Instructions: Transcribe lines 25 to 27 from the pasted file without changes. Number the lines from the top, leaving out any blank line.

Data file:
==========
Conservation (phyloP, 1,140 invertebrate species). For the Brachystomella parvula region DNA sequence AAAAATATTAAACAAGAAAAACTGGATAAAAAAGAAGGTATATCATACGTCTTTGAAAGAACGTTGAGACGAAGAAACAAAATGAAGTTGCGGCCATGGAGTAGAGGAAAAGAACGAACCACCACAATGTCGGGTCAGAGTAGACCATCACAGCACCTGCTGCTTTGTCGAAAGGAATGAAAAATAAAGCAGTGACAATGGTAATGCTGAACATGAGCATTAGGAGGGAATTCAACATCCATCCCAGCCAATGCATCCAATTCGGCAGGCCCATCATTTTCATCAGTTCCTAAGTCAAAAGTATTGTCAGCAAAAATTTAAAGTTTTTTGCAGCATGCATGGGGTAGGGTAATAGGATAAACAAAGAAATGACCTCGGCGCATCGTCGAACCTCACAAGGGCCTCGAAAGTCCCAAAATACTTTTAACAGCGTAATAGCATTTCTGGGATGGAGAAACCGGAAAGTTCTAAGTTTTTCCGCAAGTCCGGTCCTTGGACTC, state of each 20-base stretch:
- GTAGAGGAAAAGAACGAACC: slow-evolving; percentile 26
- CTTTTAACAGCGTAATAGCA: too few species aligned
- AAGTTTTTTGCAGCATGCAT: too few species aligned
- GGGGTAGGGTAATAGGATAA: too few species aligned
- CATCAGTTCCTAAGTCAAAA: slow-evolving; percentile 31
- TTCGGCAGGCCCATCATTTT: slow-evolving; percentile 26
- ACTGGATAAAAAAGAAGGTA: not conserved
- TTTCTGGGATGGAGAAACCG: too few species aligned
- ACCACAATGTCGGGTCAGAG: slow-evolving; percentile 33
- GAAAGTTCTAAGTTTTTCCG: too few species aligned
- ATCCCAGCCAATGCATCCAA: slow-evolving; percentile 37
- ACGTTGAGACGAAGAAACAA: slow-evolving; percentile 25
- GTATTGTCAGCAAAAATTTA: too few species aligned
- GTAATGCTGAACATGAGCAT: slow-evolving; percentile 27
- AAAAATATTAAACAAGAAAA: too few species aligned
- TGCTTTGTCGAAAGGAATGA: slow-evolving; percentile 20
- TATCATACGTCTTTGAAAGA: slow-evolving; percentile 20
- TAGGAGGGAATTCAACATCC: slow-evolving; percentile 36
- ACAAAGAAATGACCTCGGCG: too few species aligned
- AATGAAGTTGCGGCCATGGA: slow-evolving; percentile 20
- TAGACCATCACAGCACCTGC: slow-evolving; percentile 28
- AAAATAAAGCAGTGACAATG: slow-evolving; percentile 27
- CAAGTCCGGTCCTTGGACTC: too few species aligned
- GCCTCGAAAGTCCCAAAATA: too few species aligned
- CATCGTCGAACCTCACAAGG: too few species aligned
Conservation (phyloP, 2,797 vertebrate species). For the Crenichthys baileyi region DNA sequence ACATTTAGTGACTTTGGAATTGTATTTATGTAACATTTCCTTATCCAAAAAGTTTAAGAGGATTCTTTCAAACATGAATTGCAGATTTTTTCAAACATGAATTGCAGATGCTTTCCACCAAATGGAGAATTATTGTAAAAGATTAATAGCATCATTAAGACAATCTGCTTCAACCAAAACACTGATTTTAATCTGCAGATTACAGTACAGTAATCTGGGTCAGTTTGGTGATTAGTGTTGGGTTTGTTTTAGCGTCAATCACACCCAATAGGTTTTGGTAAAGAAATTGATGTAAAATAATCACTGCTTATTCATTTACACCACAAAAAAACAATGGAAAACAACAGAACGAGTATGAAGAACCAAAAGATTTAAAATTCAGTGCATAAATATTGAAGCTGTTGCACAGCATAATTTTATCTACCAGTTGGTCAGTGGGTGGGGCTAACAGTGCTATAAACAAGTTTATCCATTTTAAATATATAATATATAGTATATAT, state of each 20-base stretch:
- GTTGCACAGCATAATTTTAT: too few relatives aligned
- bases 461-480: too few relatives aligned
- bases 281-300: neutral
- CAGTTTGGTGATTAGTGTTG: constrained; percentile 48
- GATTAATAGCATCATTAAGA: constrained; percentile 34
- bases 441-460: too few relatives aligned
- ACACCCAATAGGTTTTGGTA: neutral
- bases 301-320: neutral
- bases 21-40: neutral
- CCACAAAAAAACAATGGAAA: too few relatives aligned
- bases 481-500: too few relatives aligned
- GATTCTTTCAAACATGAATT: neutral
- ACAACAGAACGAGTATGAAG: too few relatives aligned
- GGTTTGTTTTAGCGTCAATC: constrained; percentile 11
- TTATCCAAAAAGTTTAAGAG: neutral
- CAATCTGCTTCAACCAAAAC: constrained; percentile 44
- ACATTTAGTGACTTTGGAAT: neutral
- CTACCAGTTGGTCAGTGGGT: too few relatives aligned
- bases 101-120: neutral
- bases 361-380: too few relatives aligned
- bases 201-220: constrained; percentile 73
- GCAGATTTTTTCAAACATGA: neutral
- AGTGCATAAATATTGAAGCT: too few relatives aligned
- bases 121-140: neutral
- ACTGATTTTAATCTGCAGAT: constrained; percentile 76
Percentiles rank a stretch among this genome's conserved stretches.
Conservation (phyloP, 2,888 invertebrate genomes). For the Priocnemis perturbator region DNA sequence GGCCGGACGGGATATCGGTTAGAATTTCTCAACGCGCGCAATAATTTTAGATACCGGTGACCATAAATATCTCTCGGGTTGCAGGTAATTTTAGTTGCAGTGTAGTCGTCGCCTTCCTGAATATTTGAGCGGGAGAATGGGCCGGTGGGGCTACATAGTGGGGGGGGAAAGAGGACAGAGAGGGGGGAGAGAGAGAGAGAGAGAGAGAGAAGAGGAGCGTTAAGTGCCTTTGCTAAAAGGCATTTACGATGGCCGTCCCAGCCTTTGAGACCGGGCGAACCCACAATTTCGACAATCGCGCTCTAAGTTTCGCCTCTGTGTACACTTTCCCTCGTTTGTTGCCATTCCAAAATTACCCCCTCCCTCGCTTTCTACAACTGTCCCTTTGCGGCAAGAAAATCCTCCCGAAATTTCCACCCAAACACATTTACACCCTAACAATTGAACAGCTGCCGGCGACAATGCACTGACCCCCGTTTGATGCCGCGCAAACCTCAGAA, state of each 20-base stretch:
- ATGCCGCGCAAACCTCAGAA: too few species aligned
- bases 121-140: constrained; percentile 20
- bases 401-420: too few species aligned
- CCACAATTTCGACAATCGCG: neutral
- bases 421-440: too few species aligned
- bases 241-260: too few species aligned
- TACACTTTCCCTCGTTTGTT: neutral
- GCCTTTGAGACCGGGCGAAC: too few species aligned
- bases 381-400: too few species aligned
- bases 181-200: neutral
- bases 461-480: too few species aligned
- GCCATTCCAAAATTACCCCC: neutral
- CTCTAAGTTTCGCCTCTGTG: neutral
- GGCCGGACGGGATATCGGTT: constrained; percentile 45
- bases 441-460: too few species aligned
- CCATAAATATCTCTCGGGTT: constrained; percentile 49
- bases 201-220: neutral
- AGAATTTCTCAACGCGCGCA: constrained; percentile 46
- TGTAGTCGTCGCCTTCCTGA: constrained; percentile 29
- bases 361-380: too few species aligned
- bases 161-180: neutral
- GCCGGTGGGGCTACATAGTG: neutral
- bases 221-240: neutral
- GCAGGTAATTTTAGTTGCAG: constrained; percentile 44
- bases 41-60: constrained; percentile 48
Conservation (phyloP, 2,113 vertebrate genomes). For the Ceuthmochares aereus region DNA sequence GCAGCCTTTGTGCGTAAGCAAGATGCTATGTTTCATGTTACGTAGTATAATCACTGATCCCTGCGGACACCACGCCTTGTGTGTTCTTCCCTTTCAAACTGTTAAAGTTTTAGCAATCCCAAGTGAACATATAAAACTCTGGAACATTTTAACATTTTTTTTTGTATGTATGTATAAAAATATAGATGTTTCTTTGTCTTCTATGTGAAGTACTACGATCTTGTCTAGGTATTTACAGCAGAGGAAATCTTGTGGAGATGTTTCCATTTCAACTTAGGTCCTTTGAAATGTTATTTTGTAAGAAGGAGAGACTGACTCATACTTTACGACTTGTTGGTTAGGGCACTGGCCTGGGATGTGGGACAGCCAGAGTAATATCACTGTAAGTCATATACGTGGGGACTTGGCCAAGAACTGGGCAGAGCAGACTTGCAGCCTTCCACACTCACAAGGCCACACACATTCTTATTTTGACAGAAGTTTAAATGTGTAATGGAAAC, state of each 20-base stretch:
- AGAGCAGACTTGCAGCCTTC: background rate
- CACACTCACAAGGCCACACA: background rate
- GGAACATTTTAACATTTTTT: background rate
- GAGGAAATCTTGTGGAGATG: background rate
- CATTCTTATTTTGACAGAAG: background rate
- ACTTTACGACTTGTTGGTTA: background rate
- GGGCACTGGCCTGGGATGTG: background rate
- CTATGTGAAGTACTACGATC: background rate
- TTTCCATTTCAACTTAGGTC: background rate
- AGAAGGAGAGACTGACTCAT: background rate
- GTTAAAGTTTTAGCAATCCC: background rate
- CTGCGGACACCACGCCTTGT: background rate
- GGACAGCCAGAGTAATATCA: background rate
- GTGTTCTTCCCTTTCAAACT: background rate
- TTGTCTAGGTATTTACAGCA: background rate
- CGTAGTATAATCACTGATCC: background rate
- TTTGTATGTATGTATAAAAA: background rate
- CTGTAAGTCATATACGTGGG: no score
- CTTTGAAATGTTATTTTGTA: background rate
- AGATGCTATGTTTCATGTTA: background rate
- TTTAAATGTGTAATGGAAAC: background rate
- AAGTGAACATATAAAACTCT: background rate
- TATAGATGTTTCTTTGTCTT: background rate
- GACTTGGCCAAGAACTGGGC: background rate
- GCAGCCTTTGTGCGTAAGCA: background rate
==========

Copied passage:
- GCCTCGAAAGTCCCAAAATA: too few species aligned
- CATCGTCGAACCTCACAAGG: too few species aligned
Conservation (phyloP, 2,797 vertebrate species). For the Crenichthys baileyi region DNA sequence ACATTTAGTGACTTTGGAATTGTATTTATGTAACATTTCCTTATCCAAAAAGTTTAAGAGGATTCTTTCAAACATGAATTGCAGATTTTTTCAAACATGAATTGCAGATGCTTTCCACCAAATGGAGAATTATTGTAAAAGATTAATAGCATCATTAAGACAATCTGCTTCAACCAAAACACTGATTTTAATCTGCAGATTACAGTACAGTAATCTGGGTCAGTTTGGTGATTAGTGTTGGGTTTGTTTTAGCGTCAATCACACCCAATAGGTTTTGGTAAAGAAATTGATGTAAAATAATCACTGCTTATTCATTTACACCACAAAAAAACAATGGAAAACAACAGAACGAGTATGAAGAACCAAAAGATTTAAAATTCAGTGCATAAATATTGAAGCTGTTGCACAGCATAATTTTATCTACCAGTTGGTCAGTGGGTGGGGCTAACAGTGCTATAAACAAGTTTATCCATTTTAAATATATAATATATAGTATATAT, state of each 20-base stretch: